- Conservative: lifestyle modification, bladder training, drug therapy (anticholinergic)
- Minimally invasive: Botulinum toxin, better known as Botox. These are intramuscular bladder injections performed through a cystoscope in an outpatient setting. Dr. Padmanabhan and Dr. Griebling have had success with Botox for patients crippled with incontinence and unresponsive to other treatments.
- Minimally invasive nerve stimulation: sacral nerve stimulation, or InterStim, increases voided urinary volumes (thereby reducing urinary frequency and nighttime urination), decreases urgency and reduces UUI episodes. Dr. Griebling is nationally recognized for his contributions in urinary incontinence and voiding dysfunction and has vast experience with sacral neuromodulation.
- Surgical: Bladder augmentation is a surgical therapy that uses a segment of intestine to increase the size and capacity of the bladder. This also helps to reduce the pressure of the wall of the bladder, which can help to protect kidney function. This procedure is used in select patients when other forms of therapy have not been successful, or in some patients with spinal cord injuries or a history of spina bifida.
Dr. Griebling has extensive experience with this form of surgical therapy.
Mixed urinary incontinence
Mixed urinary incontinence, or MUI, is often treated as part of the treatment of SUI and UUI. This approach should be individualized, depending on the severity of each component.
Pelvic organ prolapse
Pelvic organ prolapse, or POP, is due to thinning or stretching of the collagen fibers in the connective tissue holding up the uterus, bladder, rectum and/or perineum. POP affects more than 30% of all women and 50% of women who have delivered a child. It is often described as “a woman’s hernia” and may worsen with age, requiring repair. This often presents as a bulge in the vagina, which may disappear while lying down. Other presentations may be difficulty emptying the bladder or bowels, pain or pressure in the vagina, recurrent urinary tract infections or limitations with sexual intercourse.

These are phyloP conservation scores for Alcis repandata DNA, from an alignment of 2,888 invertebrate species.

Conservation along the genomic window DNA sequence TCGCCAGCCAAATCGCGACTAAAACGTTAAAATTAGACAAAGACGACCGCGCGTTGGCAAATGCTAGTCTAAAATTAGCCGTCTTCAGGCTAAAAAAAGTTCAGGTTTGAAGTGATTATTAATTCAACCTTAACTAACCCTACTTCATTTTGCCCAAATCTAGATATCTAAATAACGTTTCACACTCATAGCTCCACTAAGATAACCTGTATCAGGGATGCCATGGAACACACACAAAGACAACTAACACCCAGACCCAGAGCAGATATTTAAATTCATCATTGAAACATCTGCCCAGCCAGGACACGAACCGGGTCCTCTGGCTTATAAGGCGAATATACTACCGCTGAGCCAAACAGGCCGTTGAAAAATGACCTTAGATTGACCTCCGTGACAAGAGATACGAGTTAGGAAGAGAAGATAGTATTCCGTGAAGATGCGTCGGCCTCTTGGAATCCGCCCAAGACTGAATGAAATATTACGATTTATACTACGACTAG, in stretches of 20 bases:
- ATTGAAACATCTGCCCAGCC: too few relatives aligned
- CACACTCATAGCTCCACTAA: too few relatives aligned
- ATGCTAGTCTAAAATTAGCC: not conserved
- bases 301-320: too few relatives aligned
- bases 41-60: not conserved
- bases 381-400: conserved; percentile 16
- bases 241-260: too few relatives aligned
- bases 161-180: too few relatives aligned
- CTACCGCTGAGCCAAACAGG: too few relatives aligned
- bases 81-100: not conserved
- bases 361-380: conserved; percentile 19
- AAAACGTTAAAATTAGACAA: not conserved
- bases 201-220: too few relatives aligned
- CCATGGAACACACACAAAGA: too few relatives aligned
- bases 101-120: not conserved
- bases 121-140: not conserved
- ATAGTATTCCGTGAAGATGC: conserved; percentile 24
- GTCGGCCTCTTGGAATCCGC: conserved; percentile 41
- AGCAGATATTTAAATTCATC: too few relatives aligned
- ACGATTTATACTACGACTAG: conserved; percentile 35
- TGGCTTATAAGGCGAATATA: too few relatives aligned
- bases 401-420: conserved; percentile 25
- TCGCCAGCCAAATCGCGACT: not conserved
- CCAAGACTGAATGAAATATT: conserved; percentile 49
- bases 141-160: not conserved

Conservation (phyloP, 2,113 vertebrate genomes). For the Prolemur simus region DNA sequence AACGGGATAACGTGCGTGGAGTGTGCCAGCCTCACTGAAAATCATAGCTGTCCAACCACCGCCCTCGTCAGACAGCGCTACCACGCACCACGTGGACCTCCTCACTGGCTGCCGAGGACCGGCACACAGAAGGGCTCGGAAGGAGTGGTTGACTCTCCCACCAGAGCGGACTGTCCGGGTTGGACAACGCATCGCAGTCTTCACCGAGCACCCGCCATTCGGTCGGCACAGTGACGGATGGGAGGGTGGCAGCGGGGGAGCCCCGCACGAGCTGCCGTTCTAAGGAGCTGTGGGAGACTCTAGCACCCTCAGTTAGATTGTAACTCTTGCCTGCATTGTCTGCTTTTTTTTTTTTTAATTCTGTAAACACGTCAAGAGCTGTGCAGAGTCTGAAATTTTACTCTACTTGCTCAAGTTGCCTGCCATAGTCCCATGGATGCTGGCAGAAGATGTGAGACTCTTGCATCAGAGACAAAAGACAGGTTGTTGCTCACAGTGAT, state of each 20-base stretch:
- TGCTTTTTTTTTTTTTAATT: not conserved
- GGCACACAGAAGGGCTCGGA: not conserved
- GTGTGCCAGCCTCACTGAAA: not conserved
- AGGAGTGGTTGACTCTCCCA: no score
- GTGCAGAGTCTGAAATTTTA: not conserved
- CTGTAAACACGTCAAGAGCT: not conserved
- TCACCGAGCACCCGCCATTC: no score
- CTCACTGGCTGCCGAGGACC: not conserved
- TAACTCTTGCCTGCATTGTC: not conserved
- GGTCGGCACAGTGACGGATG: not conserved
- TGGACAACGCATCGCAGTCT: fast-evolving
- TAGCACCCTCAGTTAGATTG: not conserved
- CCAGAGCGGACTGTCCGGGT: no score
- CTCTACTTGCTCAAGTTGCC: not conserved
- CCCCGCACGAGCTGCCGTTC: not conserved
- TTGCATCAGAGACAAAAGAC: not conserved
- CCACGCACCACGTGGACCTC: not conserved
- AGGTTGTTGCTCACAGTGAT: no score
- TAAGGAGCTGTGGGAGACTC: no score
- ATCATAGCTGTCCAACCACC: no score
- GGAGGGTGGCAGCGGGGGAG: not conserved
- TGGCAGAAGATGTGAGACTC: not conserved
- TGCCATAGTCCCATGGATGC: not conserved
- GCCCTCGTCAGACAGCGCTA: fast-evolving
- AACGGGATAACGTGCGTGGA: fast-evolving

Dr. Padmanabhan and Dr. Griebling are the only fellowship-trained urologists in Kansas and Missouri with extensive knowledge in the diagnosis and treatment of POP. Diagnosis generally involves assessment with videourodynamics, a state-of-the-art test providing specific information about conditions of the bladder and urethra. This is especially beneficial in the management of urinary incontinence, which often goes hand-in-hand with prolapse.
Treatment options available for prolapse include:
Conservative-Pessary: a specialized device placed inside the vagina to help support the bladder and/or rectum and anatomically reduce the prolapse of the pelvic organs. This therapy may help reduce the symptoms of prolapse while avoiding the need for surgery.
- Vaginal: surgery through the vagina to repair one or more of the affected components of the prolapse (anterior or cystocele, apical and posterior or rectocele).
- Abdominal sacrocolpopexy: historically the gold standard for repair of apical prolapse, it is now reserved for complex cases that have failed to respond to multiple prior vaginal and/or robotic repairs.
- Robotic: state-of-the-art, minimally invasive surgery performed through 3-4.5 cm incisions using the da Vinci® Surgical System. This ideally provides greater precision and control. Patients experience less pain and blood loss, shorter hospital stays and shorter recovery times. This continues to maintain excellent clinical outcomes.
We're here today to see a robotic sacrocolpopexy.